You see, when men write about “aunties,” taking young women’s experiences with the older generation of Desi women apparently now called “aunties,” what you get is a very special kind of patriarchy. While doing this, while trying to redeem and save the aunty from her daughters and granddaughters and other young women of her community, the male writer of color does precisely what he criticizes white men for doing: serving and presenting themselves as saviors of women. Uh, listen, men, we don’t need you to save us or our mothers and aunties and grandmothers. We got this. But also … it’s not just any kind of aunty they want to save: it has to be the one in their imagination, who apparently cannot save, protect, defend herself. The ideal type of aunty who need saving by men like the author of this article don’t include feminist aunties, for example. Which is another reason the article is so ironic: in an effort to claim that we younger desi women caricature the Aunty, the author himself caricatures her by pretending like there’s only one type of aunty. How sad that he has no idea what he’s talking about, that he has no access to the aunties we have access to he’s missing out – and failing at his research.
God says: Say not, of any false thing that your tongues may put forth, “This is lawful, and this is forbidden,” ascribing false things to God. For those who ascribe false things to God will never prosper. (Qur’an, 16:116)
Pre-post: People, calm the hell down about the title of this post. There’s nothing “Islamic” about your claims, your hate against female-led prayers. Your threats to those who support female-led prayers and your decisions that those of us who support it are outside the fold of Islam. Remember that the nonsense you’re saying about those supporting such prayers applies to all the scholars of the past, the revered beloved scholars you take seriously in pretty much all other matters, who supported female-led prayers. The death threats women get for leading prayers, the insults they get, the accusations, the other attacks, would you do the same to the men who support female-led prayers? Because, bruh, among the historical scholars who supported female-led prayers *of mixed congregations* are Abu Thawr (d. 854), al-Muzani (d. 877), al-Zahiri (d. 883), Tabari (d. 923), and Ibn al-Arabi (d. 1240). This is a reminder to those who think “all the scholars” agree that such prayers are prohibited. And to those claiming that no woman ever led a prayer, 1) so if you find out that a woman DID in fact lead such a prayer in the past, will you then support female-led prayers? If no, then what’re you doing exactly? whass your point? 2) we don’t have a record of every single thing in Islamic history, so it’s very possible that you don’t know about someone who led such a prayer, and it’s not okay to make prohibitions based on assumptions and a lack of information, and 3) actually, we do got women in the past doing this. But at any rate, which past are we talking about? When would a woman have to have led a prayer for you to accept it as legit? If during the Prophet’s time, then if the prohibition itself isn’t from the Prophet (because it’s not), why do you accept the prohibition as valid but claim that you’ll accept an example from the Prophet’s time as sufficiently valid?… am I confusing you yet? No shit. And here we were, thinking Islam was all clear and simple and stuff.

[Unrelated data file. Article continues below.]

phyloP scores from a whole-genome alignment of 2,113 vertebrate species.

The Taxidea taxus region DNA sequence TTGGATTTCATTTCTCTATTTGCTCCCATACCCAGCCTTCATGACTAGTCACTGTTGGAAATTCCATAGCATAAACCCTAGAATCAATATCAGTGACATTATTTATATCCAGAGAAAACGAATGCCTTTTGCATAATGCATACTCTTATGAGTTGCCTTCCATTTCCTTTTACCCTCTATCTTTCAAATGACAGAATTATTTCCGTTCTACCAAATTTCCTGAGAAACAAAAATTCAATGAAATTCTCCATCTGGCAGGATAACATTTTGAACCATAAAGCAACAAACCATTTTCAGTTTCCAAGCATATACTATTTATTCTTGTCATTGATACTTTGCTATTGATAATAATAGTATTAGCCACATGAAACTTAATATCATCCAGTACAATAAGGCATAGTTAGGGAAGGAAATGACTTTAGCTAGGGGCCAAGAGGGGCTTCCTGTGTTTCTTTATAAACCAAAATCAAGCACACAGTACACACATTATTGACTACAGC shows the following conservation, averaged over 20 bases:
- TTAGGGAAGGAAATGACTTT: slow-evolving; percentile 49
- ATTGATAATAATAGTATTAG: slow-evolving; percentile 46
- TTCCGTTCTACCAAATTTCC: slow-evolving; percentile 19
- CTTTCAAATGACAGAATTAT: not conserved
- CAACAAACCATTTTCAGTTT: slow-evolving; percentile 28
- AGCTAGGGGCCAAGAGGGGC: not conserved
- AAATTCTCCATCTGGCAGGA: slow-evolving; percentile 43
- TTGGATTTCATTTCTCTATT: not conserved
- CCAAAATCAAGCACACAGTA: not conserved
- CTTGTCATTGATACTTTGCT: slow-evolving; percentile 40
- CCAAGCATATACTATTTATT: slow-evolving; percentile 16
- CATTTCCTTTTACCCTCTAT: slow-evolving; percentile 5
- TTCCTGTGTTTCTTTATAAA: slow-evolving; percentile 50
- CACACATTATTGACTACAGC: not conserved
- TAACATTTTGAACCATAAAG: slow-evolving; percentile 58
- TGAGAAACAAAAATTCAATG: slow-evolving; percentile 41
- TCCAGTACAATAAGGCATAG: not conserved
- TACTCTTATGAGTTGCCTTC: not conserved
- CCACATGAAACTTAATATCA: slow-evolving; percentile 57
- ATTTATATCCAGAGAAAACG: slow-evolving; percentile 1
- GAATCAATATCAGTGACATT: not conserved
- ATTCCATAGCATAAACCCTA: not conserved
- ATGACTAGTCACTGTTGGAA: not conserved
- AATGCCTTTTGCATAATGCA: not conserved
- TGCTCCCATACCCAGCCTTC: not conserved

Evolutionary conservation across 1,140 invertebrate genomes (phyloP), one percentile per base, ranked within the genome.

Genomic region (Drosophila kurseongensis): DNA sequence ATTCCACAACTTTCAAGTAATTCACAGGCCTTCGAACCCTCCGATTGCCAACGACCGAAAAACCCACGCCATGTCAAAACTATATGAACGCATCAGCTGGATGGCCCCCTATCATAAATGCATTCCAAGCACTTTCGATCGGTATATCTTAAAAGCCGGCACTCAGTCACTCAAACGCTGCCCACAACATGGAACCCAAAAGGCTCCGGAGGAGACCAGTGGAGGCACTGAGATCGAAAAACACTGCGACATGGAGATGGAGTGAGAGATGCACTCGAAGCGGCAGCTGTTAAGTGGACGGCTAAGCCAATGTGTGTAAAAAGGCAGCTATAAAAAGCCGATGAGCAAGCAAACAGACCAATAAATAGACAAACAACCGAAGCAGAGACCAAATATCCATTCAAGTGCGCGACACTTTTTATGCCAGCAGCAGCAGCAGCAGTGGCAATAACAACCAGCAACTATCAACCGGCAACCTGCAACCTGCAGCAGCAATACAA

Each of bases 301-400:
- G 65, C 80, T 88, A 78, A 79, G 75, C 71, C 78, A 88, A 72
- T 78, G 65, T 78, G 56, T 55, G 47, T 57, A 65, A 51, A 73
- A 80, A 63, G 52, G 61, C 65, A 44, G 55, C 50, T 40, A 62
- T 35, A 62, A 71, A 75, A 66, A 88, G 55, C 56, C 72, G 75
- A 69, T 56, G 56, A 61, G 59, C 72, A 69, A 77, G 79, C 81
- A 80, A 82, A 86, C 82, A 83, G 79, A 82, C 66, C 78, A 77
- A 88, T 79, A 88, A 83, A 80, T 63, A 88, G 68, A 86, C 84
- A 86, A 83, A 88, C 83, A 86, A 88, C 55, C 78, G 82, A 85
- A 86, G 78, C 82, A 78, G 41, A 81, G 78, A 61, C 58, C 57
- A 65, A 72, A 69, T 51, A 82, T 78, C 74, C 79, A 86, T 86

This brilliance was first published over at Nahida Nisa’s blog, The Fatal Feminist. I’m pasting it verbatim with Nahida’s permission.
by Inas Hyatt and TFF
Non-black Muslims often (mis)appropriate the terms “intersectionality” and “white feminism” to the detriment of black Muslim women. This appropriation ranges from coopting the theory of intersectionality to defend Muslim men who threaten or deflect from Muslim women accusing them of assault, to sidetracking from the migrant slave trade by introducing the subject of western imperialism (or white feminism) in Arab nations.
On comparing oppressions and treating Islamophobia as more urgent than patriarchal oppressions.
I’m so deeply grateful to the thoughtful ways that Muslim women deal with problems in our community. I’m so grateful to be among them, and I’m grateful that I’m in conversation with them. Thank you all ❤ I’m blessed to call you my sisters.
In the last month, there have been several conversations on Facebook on the patriarchy (and racism too but just patriarchy for now) of male academics. Each time it happens, I want to blog about it, and then I’m too tired from the violence of the male academics who participate in those conversations defensively, arrogantly, and emotionally. So here goes it at last.
In a recently conversation on my Facebook on male fragility in academia, a friend commented, “But why are these academics so thin-skinned? None of the ones I know are!”
I responded that most academics I know are thin-skinned–and almost are of the thin-skinned ones are men.
My friend: “Ohhh, I’m thinking about my female academic friends! I don’t know any male academics.”